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For second day, Vellore Aavin supplies milk after 10 am

This change in ‘system’ has happened despite an assurance by Vellore Aavin GM Ravi Kumar on Thursday that the situation would improve from Friday.

VELLORE: For the second consecutive day, milk agents were forced to bring their vehicles and load the milk tubs as the new workers brought in for the job gave up and left after loading around 10 vehicles on Friday morning.

This change in ‘system’ has happened despite an assurance by Vellore Aavin GM Ravi Kumar on Thursday that the situation would improve from Friday.

It may be recalled that following workers failing to turn up on Thursday Vellore residents and those staying in suburbs and nearby towns did not get their milk in the morning. A week ago also, a similar problem was experienced and rectified later.

Usually, milk trucks leave the dairy around 3 am on different routes and offload tubs containing milk sachets to agents who deliver it to houses and for local sales.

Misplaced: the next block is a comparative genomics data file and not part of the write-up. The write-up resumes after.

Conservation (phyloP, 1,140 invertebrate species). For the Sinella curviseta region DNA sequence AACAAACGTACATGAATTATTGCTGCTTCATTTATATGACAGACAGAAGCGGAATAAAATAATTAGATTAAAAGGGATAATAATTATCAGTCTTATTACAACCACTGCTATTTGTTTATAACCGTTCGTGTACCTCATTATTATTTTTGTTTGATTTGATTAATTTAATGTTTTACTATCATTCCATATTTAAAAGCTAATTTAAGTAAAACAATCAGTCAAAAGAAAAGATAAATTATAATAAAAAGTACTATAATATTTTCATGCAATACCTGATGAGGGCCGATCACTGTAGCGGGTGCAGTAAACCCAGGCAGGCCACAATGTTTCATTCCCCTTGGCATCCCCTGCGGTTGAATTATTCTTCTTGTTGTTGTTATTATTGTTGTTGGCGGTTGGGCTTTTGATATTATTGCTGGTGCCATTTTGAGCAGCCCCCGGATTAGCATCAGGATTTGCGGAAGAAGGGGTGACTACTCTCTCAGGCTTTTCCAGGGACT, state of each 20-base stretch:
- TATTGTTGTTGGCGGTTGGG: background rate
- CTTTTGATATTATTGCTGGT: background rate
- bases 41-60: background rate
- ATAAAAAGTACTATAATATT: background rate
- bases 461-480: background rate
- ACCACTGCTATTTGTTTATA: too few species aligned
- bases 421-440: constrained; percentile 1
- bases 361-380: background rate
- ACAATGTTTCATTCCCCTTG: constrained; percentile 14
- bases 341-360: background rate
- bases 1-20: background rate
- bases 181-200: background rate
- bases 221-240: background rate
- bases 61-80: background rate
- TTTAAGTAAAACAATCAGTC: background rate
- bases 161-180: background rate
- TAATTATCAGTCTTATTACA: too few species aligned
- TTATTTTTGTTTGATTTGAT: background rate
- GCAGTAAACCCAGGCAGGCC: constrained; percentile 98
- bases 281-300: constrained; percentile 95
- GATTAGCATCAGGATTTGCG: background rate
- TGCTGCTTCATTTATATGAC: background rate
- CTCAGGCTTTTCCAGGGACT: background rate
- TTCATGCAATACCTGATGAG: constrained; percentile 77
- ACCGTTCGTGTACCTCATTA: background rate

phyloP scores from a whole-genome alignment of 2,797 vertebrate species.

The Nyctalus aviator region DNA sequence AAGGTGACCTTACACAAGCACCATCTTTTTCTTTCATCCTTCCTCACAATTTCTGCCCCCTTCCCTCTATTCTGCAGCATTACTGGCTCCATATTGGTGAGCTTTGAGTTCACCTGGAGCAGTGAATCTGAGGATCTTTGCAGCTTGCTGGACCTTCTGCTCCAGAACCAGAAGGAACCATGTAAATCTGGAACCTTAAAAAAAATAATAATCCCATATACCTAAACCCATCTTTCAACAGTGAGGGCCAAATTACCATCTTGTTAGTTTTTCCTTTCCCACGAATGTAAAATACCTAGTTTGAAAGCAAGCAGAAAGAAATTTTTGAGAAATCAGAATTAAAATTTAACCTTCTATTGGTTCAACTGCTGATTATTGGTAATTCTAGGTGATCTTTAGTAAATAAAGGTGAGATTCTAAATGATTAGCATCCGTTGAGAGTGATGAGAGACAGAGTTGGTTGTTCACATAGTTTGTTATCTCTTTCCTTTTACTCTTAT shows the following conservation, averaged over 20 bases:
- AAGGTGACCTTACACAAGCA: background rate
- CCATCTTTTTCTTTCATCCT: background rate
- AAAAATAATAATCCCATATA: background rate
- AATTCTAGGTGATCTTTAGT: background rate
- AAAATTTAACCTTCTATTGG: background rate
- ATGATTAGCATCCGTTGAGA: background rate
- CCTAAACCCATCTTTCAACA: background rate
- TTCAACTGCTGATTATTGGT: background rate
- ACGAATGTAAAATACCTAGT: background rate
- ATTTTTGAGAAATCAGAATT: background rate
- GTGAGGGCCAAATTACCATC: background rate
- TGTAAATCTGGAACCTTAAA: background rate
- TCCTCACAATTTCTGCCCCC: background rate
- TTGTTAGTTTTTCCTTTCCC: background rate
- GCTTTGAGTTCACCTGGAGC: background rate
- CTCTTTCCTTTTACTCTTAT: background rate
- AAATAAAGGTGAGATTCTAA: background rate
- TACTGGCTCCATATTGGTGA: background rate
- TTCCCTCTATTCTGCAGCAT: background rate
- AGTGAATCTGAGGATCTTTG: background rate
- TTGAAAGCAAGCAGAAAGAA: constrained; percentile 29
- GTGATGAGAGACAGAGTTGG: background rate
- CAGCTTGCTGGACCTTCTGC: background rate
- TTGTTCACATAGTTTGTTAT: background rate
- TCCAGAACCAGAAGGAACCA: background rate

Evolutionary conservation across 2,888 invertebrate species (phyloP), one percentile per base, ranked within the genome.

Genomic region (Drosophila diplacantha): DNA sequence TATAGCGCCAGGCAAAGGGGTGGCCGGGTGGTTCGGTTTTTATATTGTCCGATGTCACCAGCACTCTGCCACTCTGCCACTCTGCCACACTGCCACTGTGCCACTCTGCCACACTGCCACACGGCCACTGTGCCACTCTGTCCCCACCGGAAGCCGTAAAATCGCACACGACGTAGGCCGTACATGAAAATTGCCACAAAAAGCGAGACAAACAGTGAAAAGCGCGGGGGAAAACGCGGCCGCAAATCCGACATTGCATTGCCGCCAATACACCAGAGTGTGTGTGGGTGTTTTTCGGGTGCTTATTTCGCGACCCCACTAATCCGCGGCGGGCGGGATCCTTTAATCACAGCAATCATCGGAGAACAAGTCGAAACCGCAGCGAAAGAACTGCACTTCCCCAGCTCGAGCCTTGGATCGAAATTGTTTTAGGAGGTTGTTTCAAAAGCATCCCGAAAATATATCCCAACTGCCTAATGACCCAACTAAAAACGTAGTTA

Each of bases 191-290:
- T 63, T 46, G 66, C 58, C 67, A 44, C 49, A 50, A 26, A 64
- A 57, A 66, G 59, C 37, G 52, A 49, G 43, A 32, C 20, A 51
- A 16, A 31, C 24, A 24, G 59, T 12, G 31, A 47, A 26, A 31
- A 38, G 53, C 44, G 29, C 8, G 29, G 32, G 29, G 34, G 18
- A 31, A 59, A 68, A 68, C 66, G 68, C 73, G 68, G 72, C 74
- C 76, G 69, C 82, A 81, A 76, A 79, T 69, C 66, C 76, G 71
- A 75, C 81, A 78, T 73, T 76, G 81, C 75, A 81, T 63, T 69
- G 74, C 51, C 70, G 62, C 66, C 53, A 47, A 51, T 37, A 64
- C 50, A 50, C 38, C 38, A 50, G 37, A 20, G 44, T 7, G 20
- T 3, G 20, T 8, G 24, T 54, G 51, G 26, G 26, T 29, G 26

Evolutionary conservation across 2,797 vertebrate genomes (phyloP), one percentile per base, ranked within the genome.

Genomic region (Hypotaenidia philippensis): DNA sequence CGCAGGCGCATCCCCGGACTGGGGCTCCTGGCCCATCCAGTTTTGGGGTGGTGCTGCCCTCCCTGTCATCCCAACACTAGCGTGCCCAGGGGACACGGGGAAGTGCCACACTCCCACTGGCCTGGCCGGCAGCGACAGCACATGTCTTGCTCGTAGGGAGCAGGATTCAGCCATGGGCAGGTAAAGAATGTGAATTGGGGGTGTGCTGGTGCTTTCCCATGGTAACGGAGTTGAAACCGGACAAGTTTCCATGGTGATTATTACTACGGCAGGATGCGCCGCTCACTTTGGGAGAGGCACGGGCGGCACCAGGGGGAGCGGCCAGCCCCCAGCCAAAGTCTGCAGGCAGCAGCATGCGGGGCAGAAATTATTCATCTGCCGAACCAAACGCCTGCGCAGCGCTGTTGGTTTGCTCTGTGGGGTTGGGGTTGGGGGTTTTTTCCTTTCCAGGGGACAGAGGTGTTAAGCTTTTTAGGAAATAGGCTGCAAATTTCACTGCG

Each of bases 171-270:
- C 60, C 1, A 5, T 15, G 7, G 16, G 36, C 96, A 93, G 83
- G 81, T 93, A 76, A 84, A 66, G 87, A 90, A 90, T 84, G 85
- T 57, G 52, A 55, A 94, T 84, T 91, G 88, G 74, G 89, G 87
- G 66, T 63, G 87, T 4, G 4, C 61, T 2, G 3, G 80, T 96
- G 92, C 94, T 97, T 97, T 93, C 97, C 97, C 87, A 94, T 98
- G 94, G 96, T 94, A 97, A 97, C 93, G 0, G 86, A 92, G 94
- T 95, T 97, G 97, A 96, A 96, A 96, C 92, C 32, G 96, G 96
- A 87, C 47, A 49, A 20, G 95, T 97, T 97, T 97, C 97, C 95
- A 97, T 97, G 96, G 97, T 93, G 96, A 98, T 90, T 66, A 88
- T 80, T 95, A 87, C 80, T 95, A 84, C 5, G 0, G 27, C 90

However, Ravi Kumar said, “around 40 contract staff stopped working suddenly without prior intimation resulting in all arrangements going haywire. They seem to be doing this wantonly as earlier they would issue notice about their absence in advance and officials use to make alternative arrangements.”

Asked if disciplinary action would be initiated against the contract staff, he said, “Yes, we can, but the priority is to get the milk off the campus to supply for the afternoon lot will be readied.”

TN Milk Agents and Employees’ Welfare Association president SA Ponnusamy said, “milk supply to various areas, including Ranipet, Arcot, Wallajahpet and Ambur, was affected by the sudden absence of the contract staff.”

Association vice president VM Sankaran, who is based in Vellore, said, “During such emergencies we are unable to contact officials as all their phones are switched off. We now wonder if Aavin will supply the afternoon load by 1.30 pm as we received supply only around 4 pm on Wednesday.”

When contacted, Chennai Aavin MD Dr Subbaiyan said, he had “not heard anything about problems in the Vellore dairy” and promised to “look into the issue at the earliest.”

Meanwhile, around 50 milk agents, who met the GM, were assured that such delays would not occur in the future. The GM also told them that for unknown reasons contract staff were absenting themselves. “However, evening milk supply arrived on time, loads were yet to be sent to out station areas,” Sankaran said.

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